penalty of four (4) years and two (2) months of prision correccional as
minimum to twenty (20) years of reclusion temporal as maximum. The
accused is moreover ordered to pay the private complainant the amount
of php.350,000.00 representing the service and repair fee of the subject
vehicle, plus cost of suit.

SO ORDERED.

The petitioner appealed to the CA.

The CA Ruling

The CA agreed with the RTC that the petitioner was guilty beyond
reasonable doubt of estafa and thus dismissed the petitioners appeal. The CA ruled
that prosecution evidence showed that petitioner was knowledgeable of the amount
of the repair for his vehicle and that the said repair was not covered by the
warranty. The CA observed that the prosecution duly proved the petitioners abuse
of confidence by showing that he intentionally defrauded the private complainant
in believing that he was just going to take his vehicle for a test drive, when he
really never intended to do so.

The Petitioner moved to reconsider the CA decision, arguing that the CA


disregarded the fact that there was no ill intention or bad faith on his part and that
he never intended to defraud the private complainant, and filed the present petition
after the CA denied his motion.

The Issues

The petitioner raises the following issues:


1. Whether the elements of the crime of estafa under Article 315, paragraph 1(b)
of the Revised Penal Code, as amended, were duly proven beyond reasonable
doubt.

The petitioner asserts that the terms of the Repair Agreement negated the element
of misappropriation, and the RTC and the CA did not at all consider these when they
convicted him. At the same time, he disputes the terms of the such agreement, as its
stipulations, written in fine print, did not truly disclose the real nature of the
transaction between him and private complainant. The petitioner further insists that he

signed the agreement without taking heed of its terms because he trusted the private
complainant.

The Courts Ruling

We find the petition unmeritorious.


Article 315, paragraph 1(b) of the Revised Penal Code, as amended, under
which the petitioner was charged and prosecuted, states:
Art. 315. Swindling (estafa). - Any person who shall defraud another by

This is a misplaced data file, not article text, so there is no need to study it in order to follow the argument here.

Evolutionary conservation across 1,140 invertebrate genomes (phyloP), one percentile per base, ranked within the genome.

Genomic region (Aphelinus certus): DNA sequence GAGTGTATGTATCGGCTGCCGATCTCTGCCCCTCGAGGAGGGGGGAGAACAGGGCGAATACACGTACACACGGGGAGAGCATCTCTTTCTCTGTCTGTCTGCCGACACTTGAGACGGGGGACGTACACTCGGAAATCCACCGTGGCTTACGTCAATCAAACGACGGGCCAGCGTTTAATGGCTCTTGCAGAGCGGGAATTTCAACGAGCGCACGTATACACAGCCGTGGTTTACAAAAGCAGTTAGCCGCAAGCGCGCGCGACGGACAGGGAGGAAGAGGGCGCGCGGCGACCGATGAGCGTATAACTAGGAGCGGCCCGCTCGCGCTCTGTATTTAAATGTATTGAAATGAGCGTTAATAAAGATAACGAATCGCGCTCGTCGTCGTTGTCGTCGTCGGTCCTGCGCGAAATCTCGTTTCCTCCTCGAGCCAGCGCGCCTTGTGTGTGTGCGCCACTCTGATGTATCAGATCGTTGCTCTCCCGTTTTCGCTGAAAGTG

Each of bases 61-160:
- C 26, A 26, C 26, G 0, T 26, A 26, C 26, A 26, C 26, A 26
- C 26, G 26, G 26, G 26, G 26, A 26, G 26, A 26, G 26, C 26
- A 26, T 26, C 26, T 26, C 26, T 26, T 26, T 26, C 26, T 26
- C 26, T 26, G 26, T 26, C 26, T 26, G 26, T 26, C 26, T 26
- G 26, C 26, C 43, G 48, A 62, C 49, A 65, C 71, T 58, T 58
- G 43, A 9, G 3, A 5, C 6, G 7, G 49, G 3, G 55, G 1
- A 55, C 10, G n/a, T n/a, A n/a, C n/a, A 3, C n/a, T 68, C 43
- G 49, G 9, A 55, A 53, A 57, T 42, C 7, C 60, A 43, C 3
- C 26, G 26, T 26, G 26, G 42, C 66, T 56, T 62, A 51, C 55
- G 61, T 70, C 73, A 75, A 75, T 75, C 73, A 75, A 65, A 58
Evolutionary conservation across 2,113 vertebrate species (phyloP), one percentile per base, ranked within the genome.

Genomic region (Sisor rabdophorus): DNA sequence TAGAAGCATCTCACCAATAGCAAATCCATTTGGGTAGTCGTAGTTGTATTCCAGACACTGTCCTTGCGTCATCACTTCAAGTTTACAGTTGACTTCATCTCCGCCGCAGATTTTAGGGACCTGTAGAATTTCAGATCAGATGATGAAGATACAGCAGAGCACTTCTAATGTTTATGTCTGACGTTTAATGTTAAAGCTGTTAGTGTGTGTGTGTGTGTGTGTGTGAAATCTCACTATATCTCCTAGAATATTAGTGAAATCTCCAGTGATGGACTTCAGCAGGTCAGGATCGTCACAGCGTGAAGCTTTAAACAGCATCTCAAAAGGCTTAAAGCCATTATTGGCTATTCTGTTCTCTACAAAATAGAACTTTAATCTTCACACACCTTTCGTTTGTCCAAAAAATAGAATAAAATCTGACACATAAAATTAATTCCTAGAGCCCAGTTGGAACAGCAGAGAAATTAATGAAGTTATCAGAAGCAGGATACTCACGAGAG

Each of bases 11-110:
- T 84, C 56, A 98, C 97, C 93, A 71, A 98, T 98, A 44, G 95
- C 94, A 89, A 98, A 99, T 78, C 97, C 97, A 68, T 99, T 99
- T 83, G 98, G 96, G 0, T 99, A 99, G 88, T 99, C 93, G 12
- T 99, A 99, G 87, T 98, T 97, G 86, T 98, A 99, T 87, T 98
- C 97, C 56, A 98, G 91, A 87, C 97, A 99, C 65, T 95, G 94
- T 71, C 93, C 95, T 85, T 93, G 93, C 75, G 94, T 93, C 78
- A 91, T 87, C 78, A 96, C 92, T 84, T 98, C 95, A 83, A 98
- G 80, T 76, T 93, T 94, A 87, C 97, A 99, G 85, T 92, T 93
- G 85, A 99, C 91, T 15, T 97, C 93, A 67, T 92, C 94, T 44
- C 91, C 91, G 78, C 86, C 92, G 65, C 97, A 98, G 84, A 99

any of the means mentioned hereinbelow shall be punished by:
1st. The penalty of prision correccional in its maximum period to prision
mayor in its minimum period, if the amount of the fraud is over 12,000 pesos but
does not exceed 22,000 pesos; and if such amount exceeds the latter sum, the
penalty provided in this paragraph shall be imposed in its maximum period,
adding one year for each additional 10,000 pesos; but the total penalty which may
be imposed shall not exceed twenty years. In such cases, and in connection with
the accessory penalties which may be imposed and for the purpose of the other
provisions of this Code, the penalty shall be termed prision mayor or reclusion
temporal, as the case may be[.]
x x x x
1. With unfaithfulness or abuse of confidence, namely:
x x x x
(b) By misappropriating or converting, to the prejudice of another, money,
goods or any other personal property received by the offender in trust, or on
commission, or for administration, or under any other obligation involving the
duty to make delivery of, or to return the same, even though such obligation be
totally or partially guaranteed by a bond; or by denying having received such
money, goods, or other property[.]

The elements of estafa under this provision are: (1) the offenders receipt of
money, goods, or other personal property in trust, or on commission, or for
administration, or under any other obligation involving the duty to deliver, or to
return, the same; (2) misappropriation or conversion by the offender of the money
or property received, or denial of receipt of the money or property; (3) the
misappropriation, conversion or denial is to the prejudice of another; and
(4) demand by the offended party that the offender return the money or property
received.iv
The essence of this kind of estafa is the appropriation or conversion of money or
property received to the prejudice of the entity to whom a return should be made.
The words convert and misappropriate connote the act of using or disposing of
anothers property as if it were ones own, or of devoting it to a purpose or use
different from that agreed upon. To misappropriate for ones own use includes not

only conversion to ones personal advantage, but also every attempt to dispose of
the property of another without right. In proving the element of conversion or
misappropriation, a legal presumption of misappropriation arises when the accused
fails to deliver the proceeds of the sale or to return the items to be sold and fails to
give an account of their whereabouts.
In this case, the petitioner asserts that the prosecution failed to sufficiently
prove the first and second elements of the crime. The petitioner also asserts that
these elements were negated by her testimony and by the Repair Agreement which
he was not duly aware of. The petitioner argues that he could not have
misappropriated or converted anything that was not under his ownership, given
that he is the owner of the subject vehicle.

The First Element: Receipt of Goods in Trust